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Skylar Brandt. Photo by Jayme Thornton

Take a Free Class With Skylar Brandt

What is the secret sauce to Skylar Brandt's seemingly superhuman technique? (Those balances! Those turns!)

Well, the American Ballet Theatre principal is ready to share some insights. Take a free online class with the cover star of our February issue through Dance Media Live! On Wednesday, March 3, at 4 pm ET, Brandt will teach a 45-minute ballet barre, followed by a short Q&A with participants.

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Artists of The Australian Ballet perform the "Kingdom of the Shades" from La Bayadère. Lynette Wills, Courtesy The Australian Ballet.

Catch The Australian Ballet’s Livestreamed Season Premiere This Weekend

After a yearlong hiatus, The Australian Ballet is ready to return to the stage. The company's season opener, titled Summertime at the Ballet, packs a great deal of firsts: It marks the ballet's first performance before a live audience since the start of the pandemic; the first time the company takes the stage under the leadership of its new artistic director, David Hallberg; and the first time The Australian Ballet performs at the Melbourne & Olympic Parks Margaret Court Arena. Another important first: The performance will be livestreamed not only in Australia but all over the world. Summertime at the Ballet will be broadcast February 28 at 11:45 am AEDT (that's 7:45 pm EST on February 27 here in the U.S.), with bonus features, such as interviews and commentary. It will be accessible for 48 hours to accommodate all time zones.

This livestream will be provided via The Australian Ballet's newly launched digital platform, Live on Ballet TV. "One of my main goals is for the company to be seen by as many people around the world as possible," says Hallberg, the American-born international star who took the helm at The Australian Ballet in January. "Which is why Live on Ballet TV is such an integral part of my vision artistically."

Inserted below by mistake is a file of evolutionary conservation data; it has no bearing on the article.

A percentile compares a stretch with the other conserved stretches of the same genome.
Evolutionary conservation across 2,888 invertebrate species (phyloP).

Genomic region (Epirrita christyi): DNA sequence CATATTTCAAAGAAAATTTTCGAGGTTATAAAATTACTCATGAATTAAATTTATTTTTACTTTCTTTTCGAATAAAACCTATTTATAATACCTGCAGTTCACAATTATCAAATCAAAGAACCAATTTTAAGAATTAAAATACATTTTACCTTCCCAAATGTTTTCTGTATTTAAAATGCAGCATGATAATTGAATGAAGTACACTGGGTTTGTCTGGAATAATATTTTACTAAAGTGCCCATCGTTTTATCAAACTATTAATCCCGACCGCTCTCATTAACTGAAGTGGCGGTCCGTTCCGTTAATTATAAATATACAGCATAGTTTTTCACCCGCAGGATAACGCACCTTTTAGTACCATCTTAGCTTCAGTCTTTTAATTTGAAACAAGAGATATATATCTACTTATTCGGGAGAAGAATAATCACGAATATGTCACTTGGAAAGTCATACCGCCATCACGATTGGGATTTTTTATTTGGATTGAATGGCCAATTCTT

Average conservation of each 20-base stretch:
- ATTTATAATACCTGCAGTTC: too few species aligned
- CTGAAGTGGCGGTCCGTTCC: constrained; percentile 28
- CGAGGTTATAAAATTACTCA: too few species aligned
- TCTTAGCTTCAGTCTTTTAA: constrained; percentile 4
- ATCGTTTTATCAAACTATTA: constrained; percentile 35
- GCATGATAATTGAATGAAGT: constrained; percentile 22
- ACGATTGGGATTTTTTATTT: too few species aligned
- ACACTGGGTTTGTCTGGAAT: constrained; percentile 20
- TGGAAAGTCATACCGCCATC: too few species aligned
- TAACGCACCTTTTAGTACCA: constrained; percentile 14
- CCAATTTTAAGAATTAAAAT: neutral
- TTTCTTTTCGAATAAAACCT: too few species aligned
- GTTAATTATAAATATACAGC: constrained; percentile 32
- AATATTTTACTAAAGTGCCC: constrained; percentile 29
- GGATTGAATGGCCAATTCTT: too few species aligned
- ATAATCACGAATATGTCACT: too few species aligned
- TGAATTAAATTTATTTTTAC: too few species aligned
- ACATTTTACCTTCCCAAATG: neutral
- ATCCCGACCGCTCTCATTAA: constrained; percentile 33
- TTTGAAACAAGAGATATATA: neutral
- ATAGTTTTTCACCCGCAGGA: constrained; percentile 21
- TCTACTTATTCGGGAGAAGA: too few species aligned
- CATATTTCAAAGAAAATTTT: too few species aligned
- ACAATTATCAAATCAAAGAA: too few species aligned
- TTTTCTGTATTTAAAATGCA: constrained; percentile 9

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Joffrey Ballet dancer Hyuma Kiyosawa on set during the shoot for Interim Avoidance. Michael Kettenbeil, Courtesy Action Lines.

Action Lines' Digital Art Installation, Starring Joffrey Dancers, Brings Virtual Ballet to the Chicago Public

This past year, dance has taken a flying leap into the world of virtual performance, with dancer-led enterprises emerging along the way. Laptops and television screens have hence erupted as leading performance venues. But for the new Chicago-based production company Action Lines, co-founded by Joffrey Ballet artists Xavier "Xavi" Núñez and Dylan Gutierrez, and film producer Eric Grant, dance has found another home: a 3,300-square-foot media-installation wall in downtown Chicago.

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Kyle Froman

Using Physics to Explain "Centered Placement," and How It Can Impact Your Dance Longevity

Could dance science help to prolong your performing career?

What if I told you that a few changes to your alignment, and, specifically, more targeted hamstring usage, could make a huge difference? This change could empower your dancing and impact longevity. The muscles are more available to recruit to fire, energy is conserved when executing movement (so stamina is increased), and consistency in balances, turns, jumps and lines could be more easily attained.

I've been fortunate enough to collaborate with dance physicist Dr. Kenneth Laws; we primarily focused on alignment and weight placement. Using an electronic barre (which uses the weight of the hand to measure various forces), we discovered that the even distribution of weight over a vertical axis (the supporting leg) resulted in a more stable center, which translated into dancers having greater freedom of movement. Alignment departing from this centered placement meant that the body usually gripped with opposing muscles.

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The Constellation Project's detailed orbit of Dance Theatre of Harlem co-founder Arthur Mitchell. Digital design by Natasha Hulme, Courtesy MoBBallet

Memoirs of Blacks in Ballet's "Constellation Project" Maps the Complex Histories of 6 Dance Pioneers

Last week, Memoirs of Blacks in Ballet celebrated the start of Black History Month with the launch of The Constellation Project, a star-studded online exhibition of dance history. The project maps the lives of six influential Black dancers—Arthur Mitchell, Mel Tomlinson, Lavinia Williams, Mabel Jones Freeman, Doris Jones and Claire Haywood—across a digitally rendered galaxy of historical events, institutions and more. The result is an educational experience that, much like its galaxy-inspired title, will no doubt only continue to grow.

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